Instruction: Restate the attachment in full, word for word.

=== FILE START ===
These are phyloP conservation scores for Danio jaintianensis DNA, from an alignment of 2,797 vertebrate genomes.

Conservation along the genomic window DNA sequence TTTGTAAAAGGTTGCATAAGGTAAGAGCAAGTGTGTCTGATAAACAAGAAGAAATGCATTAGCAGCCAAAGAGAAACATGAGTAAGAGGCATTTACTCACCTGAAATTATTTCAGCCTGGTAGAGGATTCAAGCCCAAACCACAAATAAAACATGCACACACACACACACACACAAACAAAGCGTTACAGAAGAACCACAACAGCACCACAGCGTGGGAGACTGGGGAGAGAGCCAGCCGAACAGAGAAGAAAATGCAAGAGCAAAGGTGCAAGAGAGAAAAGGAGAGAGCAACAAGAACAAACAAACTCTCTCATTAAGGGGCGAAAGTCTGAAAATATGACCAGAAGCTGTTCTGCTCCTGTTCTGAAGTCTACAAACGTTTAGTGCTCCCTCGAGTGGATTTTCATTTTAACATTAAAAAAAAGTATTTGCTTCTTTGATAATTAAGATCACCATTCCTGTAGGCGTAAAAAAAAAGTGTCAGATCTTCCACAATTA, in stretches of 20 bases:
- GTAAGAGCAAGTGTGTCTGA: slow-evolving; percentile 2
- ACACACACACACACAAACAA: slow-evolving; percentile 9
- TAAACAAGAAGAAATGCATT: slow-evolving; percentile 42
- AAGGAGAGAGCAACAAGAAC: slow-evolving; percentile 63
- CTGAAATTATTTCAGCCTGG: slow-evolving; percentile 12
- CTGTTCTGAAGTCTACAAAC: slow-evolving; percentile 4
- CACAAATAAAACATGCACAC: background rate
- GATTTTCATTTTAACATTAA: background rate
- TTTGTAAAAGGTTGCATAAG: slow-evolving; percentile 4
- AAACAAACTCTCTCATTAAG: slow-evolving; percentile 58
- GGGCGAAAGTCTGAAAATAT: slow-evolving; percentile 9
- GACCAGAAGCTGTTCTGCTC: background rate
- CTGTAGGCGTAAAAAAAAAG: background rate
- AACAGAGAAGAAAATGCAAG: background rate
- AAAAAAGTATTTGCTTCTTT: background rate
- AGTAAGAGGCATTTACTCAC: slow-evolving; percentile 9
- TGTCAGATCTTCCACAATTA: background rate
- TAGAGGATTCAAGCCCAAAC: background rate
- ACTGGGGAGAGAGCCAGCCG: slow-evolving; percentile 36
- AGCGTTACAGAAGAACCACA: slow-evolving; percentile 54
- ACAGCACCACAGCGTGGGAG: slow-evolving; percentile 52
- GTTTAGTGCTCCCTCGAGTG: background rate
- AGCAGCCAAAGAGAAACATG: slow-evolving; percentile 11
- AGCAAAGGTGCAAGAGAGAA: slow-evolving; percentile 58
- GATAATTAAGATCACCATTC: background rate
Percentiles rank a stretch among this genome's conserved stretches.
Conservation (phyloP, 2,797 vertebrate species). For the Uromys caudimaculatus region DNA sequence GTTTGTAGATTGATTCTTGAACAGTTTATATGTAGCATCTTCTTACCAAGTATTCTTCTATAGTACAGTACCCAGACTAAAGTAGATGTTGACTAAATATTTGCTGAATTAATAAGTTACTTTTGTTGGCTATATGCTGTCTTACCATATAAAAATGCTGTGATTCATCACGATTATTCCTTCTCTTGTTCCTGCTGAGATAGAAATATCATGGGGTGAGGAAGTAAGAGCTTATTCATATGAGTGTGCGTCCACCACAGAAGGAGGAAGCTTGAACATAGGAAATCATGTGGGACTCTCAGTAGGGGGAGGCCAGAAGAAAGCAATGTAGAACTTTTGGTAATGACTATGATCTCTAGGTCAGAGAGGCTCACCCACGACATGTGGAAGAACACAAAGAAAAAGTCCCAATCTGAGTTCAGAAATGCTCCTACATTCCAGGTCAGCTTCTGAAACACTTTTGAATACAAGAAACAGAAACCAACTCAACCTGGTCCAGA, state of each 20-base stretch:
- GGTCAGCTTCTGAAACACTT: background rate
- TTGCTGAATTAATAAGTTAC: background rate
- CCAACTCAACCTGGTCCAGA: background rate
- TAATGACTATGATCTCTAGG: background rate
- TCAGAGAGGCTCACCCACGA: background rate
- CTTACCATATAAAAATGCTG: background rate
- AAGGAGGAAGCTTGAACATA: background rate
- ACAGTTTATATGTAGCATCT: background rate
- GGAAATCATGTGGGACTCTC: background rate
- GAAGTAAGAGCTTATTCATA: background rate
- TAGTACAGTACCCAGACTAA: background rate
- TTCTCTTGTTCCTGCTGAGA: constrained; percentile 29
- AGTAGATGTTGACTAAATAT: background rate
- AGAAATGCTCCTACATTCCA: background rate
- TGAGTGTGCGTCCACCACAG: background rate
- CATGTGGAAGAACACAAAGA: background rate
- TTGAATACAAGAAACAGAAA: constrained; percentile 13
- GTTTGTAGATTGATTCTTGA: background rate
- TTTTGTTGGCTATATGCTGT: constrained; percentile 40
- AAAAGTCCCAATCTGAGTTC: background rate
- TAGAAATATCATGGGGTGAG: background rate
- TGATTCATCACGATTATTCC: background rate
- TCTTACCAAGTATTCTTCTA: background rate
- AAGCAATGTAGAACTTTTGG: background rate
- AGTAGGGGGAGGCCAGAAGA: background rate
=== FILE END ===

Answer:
These are phyloP conservation scores for Danio jaintianensis DNA, from an alignment of 2,797 vertebrate genomes.

Conservation along the genomic window DNA sequence TTTGTAAAAGGTTGCATAAGGTAAGAGCAAGTGTGTCTGATAAACAAGAAGAAATGCATTAGCAGCCAAAGAGAAACATGAGTAAGAGGCATTTACTCACCTGAAATTATTTCAGCCTGGTAGAGGATTCAAGCCCAAACCACAAATAAAACATGCACACACACACACACACACAAACAAAGCGTTACAGAAGAACCACAACAGCACCACAGCGTGGGAGACTGGGGAGAGAGCCAGCCGAACAGAGAAGAAAATGCAAGAGCAAAGGTGCAAGAGAGAAAAGGAGAGAGCAACAAGAACAAACAAACTCTCTCATTAAGGGGCGAAAGTCTGAAAATATGACCAGAAGCTGTTCTGCTCCTGTTCTGAAGTCTACAAACGTTTAGTGCTCCCTCGAGTGGATTTTCATTTTAACATTAAAAAAAAGTATTTGCTTCTTTGATAATTAAGATCACCATTCCTGTAGGCGTAAAAAAAAAGTGTCAGATCTTCCACAATTA, in stretches of 20 bases:
- GTAAGAGCAAGTGTGTCTGA: slow-evolving; percentile 2
- ACACACACACACACAAACAA: slow-evolving; percentile 9
- TAAACAAGAAGAAATGCATT: slow-evolving; percentile 42
- AAGGAGAGAGCAACAAGAAC: slow-evolving; percentile 63
- CTGAAATTATTTCAGCCTGG: slow-evolving; percentile 12
- CTGTTCTGAAGTCTACAAAC: slow-evolving; percentile 4
- CACAAATAAAACATGCACAC: background rate
- GATTTTCATTTTAACATTAA: background rate
- TTTGTAAAAGGTTGCATAAG: slow-evolving; percentile 4
- AAACAAACTCTCTCATTAAG: slow-evolving; percentile 58
- GGGCGAAAGTCTGAAAATAT: slow-evolving; percentile 9
- GACCAGAAGCTGTTCTGCTC: background rate
- CTGTAGGCGTAAAAAAAAAG: background rate
- AACAGAGAAGAAAATGCAAG: background rate
- AAAAAAGTATTTGCTTCTTT: background rate
- AGTAAGAGGCATTTACTCAC: slow-evolving; percentile 9
- TGTCAGATCTTCCACAATTA: background rate
- TAGAGGATTCAAGCCCAAAC: background rate
- ACTGGGGAGAGAGCCAGCCG: slow-evolving; percentile 36
- AGCGTTACAGAAGAACCACA: slow-evolving; percentile 54
- ACAGCACCACAGCGTGGGAG: slow-evolving; percentile 52
- GTTTAGTGCTCCCTCGAGTG: background rate
- AGCAGCCAAAGAGAAACATG: slow-evolving; percentile 11
- AGCAAAGGTGCAAGAGAGAA: slow-evolving; percentile 58
- GATAATTAAGATCACCATTC: background rate
Percentiles rank a stretch among this genome's conserved stretches.
Conservation (phyloP, 2,797 vertebrate species). For the Uromys caudimaculatus region DNA sequence GTTTGTAGATTGATTCTTGAACAGTTTATATGTAGCATCTTCTTACCAAGTATTCTTCTATAGTACAGTACCCAGACTAAAGTAGATGTTGACTAAATATTTGCTGAATTAATAAGTTACTTTTGTTGGCTATATGCTGTCTTACCATATAAAAATGCTGTGATTCATCACGATTATTCCTTCTCTTGTTCCTGCTGAGATAGAAATATCATGGGGTGAGGAAGTAAGAGCTTATTCATATGAGTGTGCGTCCACCACAGAAGGAGGAAGCTTGAACATAGGAAATCATGTGGGACTCTCAGTAGGGGGAGGCCAGAAGAAAGCAATGTAGAACTTTTGGTAATGACTATGATCTCTAGGTCAGAGAGGCTCACCCACGACATGTGGAAGAACACAAAGAAAAAGTCCCAATCTGAGTTCAGAAATGCTCCTACATTCCAGGTCAGCTTCTGAAACACTTTTGAATACAAGAAACAGAAACCAACTCAACCTGGTCCAGA, state of each 20-base stretch:
- GGTCAGCTTCTGAAACACTT: background rate
- TTGCTGAATTAATAAGTTAC: background rate
- CCAACTCAACCTGGTCCAGA: background rate
- TAATGACTATGATCTCTAGG: background rate
- TCAGAGAGGCTCACCCACGA: background rate
- CTTACCATATAAAAATGCTG: background rate
- AAGGAGGAAGCTTGAACATA: background rate
- ACAGTTTATATGTAGCATCT: background rate
- GGAAATCATGTGGGACTCTC: background rate
- GAAGTAAGAGCTTATTCATA: background rate
- TAGTACAGTACCCAGACTAA: background rate
- TTCTCTTGTTCCTGCTGAGA: constrained; percentile 29
- AGTAGATGTTGACTAAATAT: background rate
- AGAAATGCTCCTACATTCCA: background rate
- TGAGTGTGCGTCCACCACAG: background rate
- CATGTGGAAGAACACAAAGA: background rate
- TTGAATACAAGAAACAGAAA: constrained; percentile 13
- GTTTGTAGATTGATTCTTGA: background rate
- TTTTGTTGGCTATATGCTGT: constrained; percentile 40
- AAAAGTCCCAATCTGAGTTC: background rate
- TAGAAATATCATGGGGTGAG: background rate
- TGATTCATCACGATTATTCC: background rate
- TCTTACCAAGTATTCTTCTA: background rate
- AAGCAATGTAGAACTTTTGG: background rate
- AGTAGGGGGAGGCCAGAAGA: background rate